Vishveshvara, Viśveśvara, Vishva-ishvara: 18 definitions
Vishveshvara means something in Hinduism, Sanskrit, Marathi. If you want to know the exact meaning, history, etymology or English translation of this term then check out the descriptions on this page. Add your comment or reference to a book if you want to contribute to this summary article.
The Sanskrit term Viśveśvara can be transliterated into English as Visvesvara or Vishveshvara, using the IAST transliteration scheme (?).
Shaivism (Shaiva philosophy)Source: Wisdom Library: Śaivism
Viśveśvara (विश्वेश्वर, “Lord of the universe”):—One of the eleven epithets of Rudra, as adressed to in the second chapter of Śrī-rudram. These names represent his various attributes.
Shaiva (शैव, śaiva) or Shaivism (śaivism) represents a tradition of Hinduism worshiping Shiva as the supreme being. Closely related to Shaktism, Shaiva literature includes a range of scriptures, including Tantras, while the root of this tradition may be traced back to the ancient Vedas.
Purana and Itihasa (epic history)Source: archive.org: Shiva Purana - English Translation
1) Viśveśvara (विश्वेश्वर) refers to one of twelve Jyotirliṅgas, according to the Śivapurāṇa 1.22 while explaining the importance of the partaking of the Naivedya of Śiva. Viśveśvara is located at Benares.
2) Viśveśvara (विश्वेश्वर) is another name for Śiva, according to the Śivapurāṇa 2.3.10.—Accordingly, after Śiva spoke to the Earth (Dharaṇī):—“[...] The child acquired the name Bhauma (son of the Earth). He attained youth immedately. For a long time he worshipped lord Śiva at Kāśī. By the grace of lord Śiva [i.e., viśveśvara-prasāda], the son of the Earth, acquired the status of a planet. He went to the heavenly sphere beyond the region of Venus. O sage, thus I have told you the story of Śiva and His separation from Satī. Now listen to the story of His performance of penance”.Source: Cologne Digital Sanskrit Dictionaries: The Purana Index
1a) Viśveśvara (विश्वेश्वर).—Sacred to Goddess Viśvā.*
- * Matsya-purāṇa 13. 29.
1b) The God enshrined at Benares.*
- * Matsya-purāṇa 184. 69.
1c) A name of Hari.*
- * Bhāgavata-purāṇa II. 2. 14; Brahmāṇḍa-purāṇa III. 41. 42.
Viśveśvara (विश्वेश्वर) is a name mentioned in the Mahābhārata (cf. XIV.8.27, XIV.8) and represents one of the many proper names used for people and places. Note: The Mahābhārata (mentioning Viśveśvara) is a Sanskrit epic poem consisting of 100,000 ślokas (metrical verses) and is over 2000 years old.Source: Shodhganga: The saurapurana - a critical study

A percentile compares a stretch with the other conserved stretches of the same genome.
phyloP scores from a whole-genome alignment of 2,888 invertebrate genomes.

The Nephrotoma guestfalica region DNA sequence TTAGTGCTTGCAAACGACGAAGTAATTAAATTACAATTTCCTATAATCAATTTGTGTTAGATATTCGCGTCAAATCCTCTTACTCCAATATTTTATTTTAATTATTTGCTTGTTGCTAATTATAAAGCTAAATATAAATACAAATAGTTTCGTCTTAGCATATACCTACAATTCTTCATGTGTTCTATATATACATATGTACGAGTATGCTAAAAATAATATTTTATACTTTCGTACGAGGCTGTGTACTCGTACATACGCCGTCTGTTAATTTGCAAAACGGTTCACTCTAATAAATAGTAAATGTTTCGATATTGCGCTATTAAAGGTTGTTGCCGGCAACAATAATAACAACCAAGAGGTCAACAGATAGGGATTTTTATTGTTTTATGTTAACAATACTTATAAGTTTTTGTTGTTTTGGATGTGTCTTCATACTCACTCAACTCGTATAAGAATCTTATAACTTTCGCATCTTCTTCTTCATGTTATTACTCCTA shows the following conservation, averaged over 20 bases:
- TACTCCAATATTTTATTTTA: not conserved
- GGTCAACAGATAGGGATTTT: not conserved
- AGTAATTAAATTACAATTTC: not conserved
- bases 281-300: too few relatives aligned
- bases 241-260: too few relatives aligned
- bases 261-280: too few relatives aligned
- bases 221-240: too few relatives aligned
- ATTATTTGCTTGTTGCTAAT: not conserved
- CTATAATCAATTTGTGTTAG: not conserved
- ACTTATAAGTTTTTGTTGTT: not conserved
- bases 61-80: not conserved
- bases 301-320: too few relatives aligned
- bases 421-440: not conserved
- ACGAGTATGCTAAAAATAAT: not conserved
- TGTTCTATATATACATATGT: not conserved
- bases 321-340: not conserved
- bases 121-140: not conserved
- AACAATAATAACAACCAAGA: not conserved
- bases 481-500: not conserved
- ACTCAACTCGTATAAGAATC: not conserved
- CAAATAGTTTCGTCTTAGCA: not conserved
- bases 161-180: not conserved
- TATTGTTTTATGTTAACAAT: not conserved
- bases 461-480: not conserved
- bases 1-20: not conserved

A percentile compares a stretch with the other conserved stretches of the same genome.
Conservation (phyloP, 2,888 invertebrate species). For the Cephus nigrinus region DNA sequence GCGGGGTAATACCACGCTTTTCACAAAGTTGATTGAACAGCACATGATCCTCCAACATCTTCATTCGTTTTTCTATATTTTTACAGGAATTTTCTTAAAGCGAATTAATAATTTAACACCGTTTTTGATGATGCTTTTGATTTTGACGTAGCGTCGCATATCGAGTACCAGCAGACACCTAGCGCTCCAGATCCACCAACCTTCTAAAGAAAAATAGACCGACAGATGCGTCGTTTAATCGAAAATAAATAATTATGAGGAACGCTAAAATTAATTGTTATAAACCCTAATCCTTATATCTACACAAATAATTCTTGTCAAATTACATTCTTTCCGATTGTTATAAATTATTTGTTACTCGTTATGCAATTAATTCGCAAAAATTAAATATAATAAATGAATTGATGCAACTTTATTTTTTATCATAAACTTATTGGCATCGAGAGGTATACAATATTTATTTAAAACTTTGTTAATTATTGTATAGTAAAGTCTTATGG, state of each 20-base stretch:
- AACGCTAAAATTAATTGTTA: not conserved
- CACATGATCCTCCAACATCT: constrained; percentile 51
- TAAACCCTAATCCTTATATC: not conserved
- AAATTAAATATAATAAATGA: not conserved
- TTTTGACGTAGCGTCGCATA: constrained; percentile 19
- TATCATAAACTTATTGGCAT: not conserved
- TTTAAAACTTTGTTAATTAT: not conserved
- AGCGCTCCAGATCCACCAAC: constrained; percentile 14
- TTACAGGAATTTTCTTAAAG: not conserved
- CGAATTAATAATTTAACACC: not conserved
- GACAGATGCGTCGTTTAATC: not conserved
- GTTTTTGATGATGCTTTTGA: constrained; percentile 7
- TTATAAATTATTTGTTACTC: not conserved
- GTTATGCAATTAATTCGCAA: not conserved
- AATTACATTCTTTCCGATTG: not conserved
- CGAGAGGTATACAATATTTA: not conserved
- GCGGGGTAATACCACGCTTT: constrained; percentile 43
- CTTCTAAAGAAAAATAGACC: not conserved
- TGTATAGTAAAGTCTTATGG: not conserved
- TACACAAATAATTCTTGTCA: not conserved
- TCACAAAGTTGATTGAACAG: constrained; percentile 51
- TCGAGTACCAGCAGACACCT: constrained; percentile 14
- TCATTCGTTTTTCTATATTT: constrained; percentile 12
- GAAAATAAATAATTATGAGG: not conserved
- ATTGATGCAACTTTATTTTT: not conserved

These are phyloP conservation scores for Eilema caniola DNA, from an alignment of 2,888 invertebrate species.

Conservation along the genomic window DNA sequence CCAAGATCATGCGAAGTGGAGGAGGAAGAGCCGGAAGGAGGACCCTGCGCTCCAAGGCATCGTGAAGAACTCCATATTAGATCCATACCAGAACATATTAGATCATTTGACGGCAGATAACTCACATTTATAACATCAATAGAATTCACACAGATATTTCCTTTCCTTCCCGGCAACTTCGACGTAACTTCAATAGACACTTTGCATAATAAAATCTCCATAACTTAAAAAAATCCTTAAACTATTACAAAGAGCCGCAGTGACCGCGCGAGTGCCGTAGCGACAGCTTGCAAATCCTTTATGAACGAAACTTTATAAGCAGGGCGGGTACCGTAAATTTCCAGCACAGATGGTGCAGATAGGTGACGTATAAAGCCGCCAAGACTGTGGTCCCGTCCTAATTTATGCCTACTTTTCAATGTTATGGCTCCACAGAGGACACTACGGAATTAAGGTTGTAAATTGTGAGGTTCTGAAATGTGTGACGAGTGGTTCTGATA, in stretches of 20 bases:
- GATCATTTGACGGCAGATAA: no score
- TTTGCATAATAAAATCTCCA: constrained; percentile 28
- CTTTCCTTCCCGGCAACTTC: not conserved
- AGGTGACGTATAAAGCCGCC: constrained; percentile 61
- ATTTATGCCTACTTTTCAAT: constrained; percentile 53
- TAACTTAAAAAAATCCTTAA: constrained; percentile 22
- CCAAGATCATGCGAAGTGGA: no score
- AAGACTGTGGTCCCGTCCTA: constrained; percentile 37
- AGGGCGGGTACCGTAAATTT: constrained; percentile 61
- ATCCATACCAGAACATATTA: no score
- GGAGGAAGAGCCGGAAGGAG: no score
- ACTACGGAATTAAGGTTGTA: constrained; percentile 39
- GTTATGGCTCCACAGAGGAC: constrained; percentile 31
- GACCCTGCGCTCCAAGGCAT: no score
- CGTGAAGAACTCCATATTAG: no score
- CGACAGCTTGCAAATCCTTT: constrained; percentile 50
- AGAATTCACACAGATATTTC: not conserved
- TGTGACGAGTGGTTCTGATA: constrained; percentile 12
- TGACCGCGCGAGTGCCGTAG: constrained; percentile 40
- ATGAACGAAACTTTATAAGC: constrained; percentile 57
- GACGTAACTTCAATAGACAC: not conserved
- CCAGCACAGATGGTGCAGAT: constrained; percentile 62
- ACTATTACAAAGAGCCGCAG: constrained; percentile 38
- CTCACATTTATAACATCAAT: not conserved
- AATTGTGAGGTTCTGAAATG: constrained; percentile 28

Viśveśvara (विश्वेश्वर) or Viśveśvaraliṅga is the name of a Tīrtha (holy places) situated at Vārāṇasī, according to the 10th century Saurapurāṇa: one of the various Upapurāṇas depicting Śaivism.—Vārāṇasī has remained a place dear to Śiva. It is supposed to be a place of mokṣa for all living creatures. There are many sacred places and innumerable liṅgas which are even unknown to Brahmā, so says the Saurapurāṇa. [...] A bath at Maṇikarṇa takes away sins and by the sight of Viśveśvara a devotee becomes fit for liberation. [....] The Viśveśvara-liṅga at Vārāṇasī is a Jyotirliṅga.
The Purana (पुराण, purāṇas) refers to Sanskrit literature preserving ancient India’s vast cultural history, including historical legends, religious ceremonies, various arts and sciences. The eighteen mahapuranas total over 400,000 shlokas (metrical couplets) and date to at least several centuries BCE.
Rasashastra (chemistry and alchemy)Source: Wisdom Library: Rasa-śāstra
Viśveśvara (विश्वेश्वर) is the name of an Ayurvedic recipe defined in the fourth volume of the Rasajalanidhi (chapter 2, dealing with jvara: fever). These remedies are classified as Iatrochemistry and form part of the ancient Indian science known as Rasaśāstra (medical alchemy). However, as an ayurveda treatment, it should be taken twith caution and in accordance with rules laid down in the texts.
Accordingly, when using such recipes (e.g., viśveśvara-rasa): “the minerals (uparasa), poisons (viṣa), and other drugs (except herbs), referred to as ingredients of medicines, are to be duly purified and incinerated, as the case may be, in accordance with the processes laid out in the texts.” (see introduction to Iatro chemical medicines)
Rasashastra (रसशास्त्र, rasaśāstra) is an important branch of Ayurveda, specialising in chemical interactions with herbs, metals and minerals. Some texts combine yogic and tantric practices with various alchemical operations. The ultimate goal of Rasashastra is not only to preserve and prolong life, but also to bestow wealth upon humankind.
Shaktism (Shakta philosophy)Source: Google Books: Manthanabhairavatantram